The progress the kids have shown so far belies the challenges that lie ahead, however. School is in session for only a few hours each day, and the homes the children are returning to have stretched resources. Many of the ISIS recruits came from poorer families that were more vulnerable to false promises of a better life in Iraq or Syria. UNICEF has provided their guardians with some clothes for the children and the Kyrgyz government gives some additional money for food. But in most cases the guardians are caring for the returnees out of love at the expense of other family needs. A whole net of family, community and government services is needed.

A mosque in Aravan, Kyrgyzstan, June 2022.
A madrassa in Aravan named after Iman Al-Bukhari, a seventh century Islamic scholar from Central Asia respected for his tolerant teaching, June 2022.

Children returning from a war zone also need significant psycho-social support. Some teachers and guardians received brief trainings on trauma-aware care through a pilot project sponsored by the State Department. But they rely on instincts more that clinical training. There are no trained psychologists in the Aravan schools, and the state lacks resources to fund an integrated program of psycho-social support. Comparative research is clear that traumatic childhood experiences manifest throughout their lives and resources will be needed well beyond elementary schools.

While the approach taken in Aravan elementary schools is successful, it may soon face a challenge of scale. Several hundred more Kyrgyz mothers and children remain in camps in Iraq and Syria the government is looking for ways to bring them home too. Most are from the same area in southern Kyrgyzstan. Teachers and communities have struggled to adapt to hosting a few students per grade in a school. Dozens will create more complex problems.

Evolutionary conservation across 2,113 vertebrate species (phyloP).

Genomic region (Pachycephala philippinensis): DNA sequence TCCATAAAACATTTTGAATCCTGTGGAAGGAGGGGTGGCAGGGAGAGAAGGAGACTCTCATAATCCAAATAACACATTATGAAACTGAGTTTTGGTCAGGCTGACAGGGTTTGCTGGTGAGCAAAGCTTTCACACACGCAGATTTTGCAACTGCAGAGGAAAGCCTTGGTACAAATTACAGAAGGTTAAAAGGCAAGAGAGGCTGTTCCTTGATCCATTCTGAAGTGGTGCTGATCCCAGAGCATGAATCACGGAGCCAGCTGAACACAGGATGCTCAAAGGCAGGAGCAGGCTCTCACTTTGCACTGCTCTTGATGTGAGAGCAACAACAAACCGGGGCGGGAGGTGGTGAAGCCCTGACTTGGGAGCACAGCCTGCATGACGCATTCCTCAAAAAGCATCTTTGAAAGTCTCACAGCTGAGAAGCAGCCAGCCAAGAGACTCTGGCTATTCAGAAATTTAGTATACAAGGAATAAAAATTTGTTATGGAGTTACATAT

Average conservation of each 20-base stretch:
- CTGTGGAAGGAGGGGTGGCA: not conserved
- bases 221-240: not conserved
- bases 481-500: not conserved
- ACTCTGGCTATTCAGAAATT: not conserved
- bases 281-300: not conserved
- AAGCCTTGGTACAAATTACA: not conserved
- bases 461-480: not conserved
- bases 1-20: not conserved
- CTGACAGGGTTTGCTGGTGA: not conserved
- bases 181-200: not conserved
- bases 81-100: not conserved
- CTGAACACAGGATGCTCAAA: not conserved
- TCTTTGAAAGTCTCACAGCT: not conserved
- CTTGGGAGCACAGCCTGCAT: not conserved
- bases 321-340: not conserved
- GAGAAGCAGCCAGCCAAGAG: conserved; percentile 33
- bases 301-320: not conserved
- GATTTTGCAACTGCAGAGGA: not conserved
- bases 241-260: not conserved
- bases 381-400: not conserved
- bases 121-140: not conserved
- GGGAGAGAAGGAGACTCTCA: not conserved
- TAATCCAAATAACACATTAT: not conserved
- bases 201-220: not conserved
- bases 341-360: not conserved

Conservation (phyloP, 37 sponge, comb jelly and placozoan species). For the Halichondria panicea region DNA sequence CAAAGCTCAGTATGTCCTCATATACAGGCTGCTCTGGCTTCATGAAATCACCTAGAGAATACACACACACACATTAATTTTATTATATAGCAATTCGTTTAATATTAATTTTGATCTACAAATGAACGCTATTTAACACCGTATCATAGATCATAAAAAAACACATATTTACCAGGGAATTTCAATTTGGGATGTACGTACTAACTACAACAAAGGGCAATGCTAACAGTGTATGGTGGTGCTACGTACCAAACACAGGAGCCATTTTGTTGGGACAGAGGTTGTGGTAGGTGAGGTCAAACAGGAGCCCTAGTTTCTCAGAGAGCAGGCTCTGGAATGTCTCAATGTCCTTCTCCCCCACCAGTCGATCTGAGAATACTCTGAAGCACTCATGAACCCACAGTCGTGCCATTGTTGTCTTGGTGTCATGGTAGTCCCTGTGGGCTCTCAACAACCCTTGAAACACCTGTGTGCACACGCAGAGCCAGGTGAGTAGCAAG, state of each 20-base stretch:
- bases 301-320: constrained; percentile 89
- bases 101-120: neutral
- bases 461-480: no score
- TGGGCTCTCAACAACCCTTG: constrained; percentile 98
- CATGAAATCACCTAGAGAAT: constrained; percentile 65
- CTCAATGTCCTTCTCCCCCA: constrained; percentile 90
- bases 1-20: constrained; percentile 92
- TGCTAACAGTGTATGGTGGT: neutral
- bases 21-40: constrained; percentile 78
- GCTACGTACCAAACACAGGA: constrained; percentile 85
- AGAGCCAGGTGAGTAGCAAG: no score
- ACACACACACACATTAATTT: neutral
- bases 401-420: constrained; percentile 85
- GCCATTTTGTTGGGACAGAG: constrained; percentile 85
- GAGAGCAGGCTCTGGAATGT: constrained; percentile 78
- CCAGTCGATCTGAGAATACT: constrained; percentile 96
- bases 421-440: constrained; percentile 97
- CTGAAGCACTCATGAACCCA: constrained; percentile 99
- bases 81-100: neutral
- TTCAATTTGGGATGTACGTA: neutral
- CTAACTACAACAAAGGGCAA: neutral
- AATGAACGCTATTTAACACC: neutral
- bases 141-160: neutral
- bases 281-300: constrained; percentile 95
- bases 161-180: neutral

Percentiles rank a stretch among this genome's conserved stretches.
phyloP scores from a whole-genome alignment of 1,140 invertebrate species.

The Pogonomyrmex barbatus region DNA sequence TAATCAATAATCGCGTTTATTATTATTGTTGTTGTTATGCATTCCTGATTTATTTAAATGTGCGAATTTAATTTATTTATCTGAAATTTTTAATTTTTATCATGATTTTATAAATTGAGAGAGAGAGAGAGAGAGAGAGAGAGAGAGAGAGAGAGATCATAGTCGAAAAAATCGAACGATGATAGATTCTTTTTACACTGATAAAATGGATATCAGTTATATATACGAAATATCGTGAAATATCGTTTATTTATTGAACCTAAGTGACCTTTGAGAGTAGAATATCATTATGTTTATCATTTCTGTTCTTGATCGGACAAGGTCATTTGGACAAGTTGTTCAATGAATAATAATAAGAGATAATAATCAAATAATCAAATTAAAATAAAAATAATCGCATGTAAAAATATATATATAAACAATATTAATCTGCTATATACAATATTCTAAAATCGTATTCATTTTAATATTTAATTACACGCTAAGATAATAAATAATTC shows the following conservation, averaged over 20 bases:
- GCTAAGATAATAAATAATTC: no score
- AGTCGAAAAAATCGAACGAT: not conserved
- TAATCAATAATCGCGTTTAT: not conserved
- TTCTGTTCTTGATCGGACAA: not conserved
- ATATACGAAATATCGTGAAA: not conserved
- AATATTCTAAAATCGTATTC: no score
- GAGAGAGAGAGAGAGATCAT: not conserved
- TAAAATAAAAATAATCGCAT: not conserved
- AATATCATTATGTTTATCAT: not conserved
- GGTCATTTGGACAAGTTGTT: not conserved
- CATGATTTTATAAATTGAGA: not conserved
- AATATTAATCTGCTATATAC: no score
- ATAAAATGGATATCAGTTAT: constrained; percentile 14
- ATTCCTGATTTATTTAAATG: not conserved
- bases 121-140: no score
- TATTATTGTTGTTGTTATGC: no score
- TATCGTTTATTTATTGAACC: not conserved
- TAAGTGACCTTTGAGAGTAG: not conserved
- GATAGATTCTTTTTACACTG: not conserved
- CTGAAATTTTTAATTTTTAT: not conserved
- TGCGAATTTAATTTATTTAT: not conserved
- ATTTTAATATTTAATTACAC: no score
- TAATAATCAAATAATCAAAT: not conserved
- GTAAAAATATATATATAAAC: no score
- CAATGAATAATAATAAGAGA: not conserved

Another challenging issue is reintegrating family units when the children’s mothers are able to return from Iraq. They will have their own trauma and, in some cases, will bring with them more rigid views about religion and culture. One girl who calls her mother every other week in the displacement camp reported with pride about participating in a holiday festival only to be reprimanded that dancing is un-Islamic. Social stigma from the community about joining ISIS is more likely to attach to mothers than young children who are clearly innocent. Some mothers were themselves deceived into traveling to Iraq and Syria, but others are devoted to Islamist ideology.

Ultimately Kyrgyzstan will need to reintegrate all the families in Iraq and Syria as pressure grows in those countries for the detention camps to close. The experience from Uzbekistan and Kazakhstan, which have repatriated whole families to their countries, is that resources must be dedicated to an entire community over the long term to normalize life for the returnees and reduce stigmatization of them from their communities.

The United States and other donors seeking to counter ISIS’ violent extremism would be wise to invest in support for community reintegration because while such programs are slow and challenging, the alternatives are worse. If women and children are left in camps — traumatized, stateless and without a new home and support — they may become the next generation of terrorists if they are left with “nothing to lose.”